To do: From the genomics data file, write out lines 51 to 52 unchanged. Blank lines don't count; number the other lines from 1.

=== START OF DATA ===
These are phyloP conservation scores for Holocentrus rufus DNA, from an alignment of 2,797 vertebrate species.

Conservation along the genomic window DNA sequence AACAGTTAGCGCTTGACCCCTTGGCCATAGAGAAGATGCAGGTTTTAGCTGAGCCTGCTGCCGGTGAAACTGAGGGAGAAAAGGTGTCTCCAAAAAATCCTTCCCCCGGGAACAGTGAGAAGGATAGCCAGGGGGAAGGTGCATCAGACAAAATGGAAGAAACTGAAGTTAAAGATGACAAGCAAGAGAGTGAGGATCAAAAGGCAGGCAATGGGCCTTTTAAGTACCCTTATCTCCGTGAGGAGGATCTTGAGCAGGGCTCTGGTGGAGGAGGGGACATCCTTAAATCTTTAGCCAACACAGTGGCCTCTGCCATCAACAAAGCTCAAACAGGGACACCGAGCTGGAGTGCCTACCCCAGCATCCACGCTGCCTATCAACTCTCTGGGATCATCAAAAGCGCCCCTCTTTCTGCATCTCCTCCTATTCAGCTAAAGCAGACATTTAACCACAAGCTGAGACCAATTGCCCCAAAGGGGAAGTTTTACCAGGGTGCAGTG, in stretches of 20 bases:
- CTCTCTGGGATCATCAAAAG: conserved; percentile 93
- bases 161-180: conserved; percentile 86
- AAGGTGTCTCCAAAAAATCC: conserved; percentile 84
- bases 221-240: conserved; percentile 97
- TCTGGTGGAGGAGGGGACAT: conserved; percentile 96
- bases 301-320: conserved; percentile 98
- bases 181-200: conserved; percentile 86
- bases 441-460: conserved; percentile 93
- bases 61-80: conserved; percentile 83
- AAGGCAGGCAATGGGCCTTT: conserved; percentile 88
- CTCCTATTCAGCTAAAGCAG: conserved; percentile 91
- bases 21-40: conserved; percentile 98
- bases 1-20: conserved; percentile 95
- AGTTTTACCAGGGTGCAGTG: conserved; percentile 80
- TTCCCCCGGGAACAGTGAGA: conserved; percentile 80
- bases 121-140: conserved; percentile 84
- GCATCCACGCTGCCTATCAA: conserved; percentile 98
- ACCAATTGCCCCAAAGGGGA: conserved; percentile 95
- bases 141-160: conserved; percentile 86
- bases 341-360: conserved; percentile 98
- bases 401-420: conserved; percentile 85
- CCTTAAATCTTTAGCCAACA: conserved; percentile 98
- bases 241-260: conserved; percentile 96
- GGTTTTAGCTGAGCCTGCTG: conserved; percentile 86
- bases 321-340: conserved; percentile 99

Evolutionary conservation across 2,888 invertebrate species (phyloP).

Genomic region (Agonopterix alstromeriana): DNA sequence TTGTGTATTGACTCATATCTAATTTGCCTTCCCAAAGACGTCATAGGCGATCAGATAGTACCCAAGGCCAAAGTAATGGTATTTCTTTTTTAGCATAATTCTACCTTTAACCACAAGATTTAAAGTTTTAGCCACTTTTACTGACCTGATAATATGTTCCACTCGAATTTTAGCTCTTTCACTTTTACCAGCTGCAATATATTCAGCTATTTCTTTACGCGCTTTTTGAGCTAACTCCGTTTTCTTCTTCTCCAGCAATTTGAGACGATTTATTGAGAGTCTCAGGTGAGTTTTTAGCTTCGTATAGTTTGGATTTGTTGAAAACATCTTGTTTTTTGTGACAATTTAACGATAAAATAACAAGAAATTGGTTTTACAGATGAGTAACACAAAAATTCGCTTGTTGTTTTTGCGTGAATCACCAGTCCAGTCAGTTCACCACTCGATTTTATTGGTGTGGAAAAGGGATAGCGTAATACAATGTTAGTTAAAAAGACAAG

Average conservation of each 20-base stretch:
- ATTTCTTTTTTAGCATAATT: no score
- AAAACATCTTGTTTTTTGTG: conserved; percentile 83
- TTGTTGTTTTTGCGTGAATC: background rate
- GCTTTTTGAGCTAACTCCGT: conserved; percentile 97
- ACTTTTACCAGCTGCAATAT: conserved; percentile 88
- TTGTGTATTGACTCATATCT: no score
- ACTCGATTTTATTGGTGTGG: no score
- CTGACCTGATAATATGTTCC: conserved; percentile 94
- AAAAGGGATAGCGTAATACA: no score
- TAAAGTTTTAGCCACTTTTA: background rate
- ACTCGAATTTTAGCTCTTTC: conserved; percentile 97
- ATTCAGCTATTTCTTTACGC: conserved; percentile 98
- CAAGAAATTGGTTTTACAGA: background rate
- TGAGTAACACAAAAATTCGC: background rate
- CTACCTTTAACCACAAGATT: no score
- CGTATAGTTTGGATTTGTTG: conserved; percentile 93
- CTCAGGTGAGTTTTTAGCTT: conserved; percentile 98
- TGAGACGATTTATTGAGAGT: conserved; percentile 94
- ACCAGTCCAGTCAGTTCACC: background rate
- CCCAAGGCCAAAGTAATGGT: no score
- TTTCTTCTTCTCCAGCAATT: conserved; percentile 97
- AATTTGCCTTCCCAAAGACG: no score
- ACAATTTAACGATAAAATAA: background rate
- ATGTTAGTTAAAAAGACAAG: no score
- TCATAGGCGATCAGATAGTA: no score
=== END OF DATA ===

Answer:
- TTTCTTCTTCTCCAGCAATT: conserved; percentile 97
- AATTTGCCTTCCCAAAGACG: no score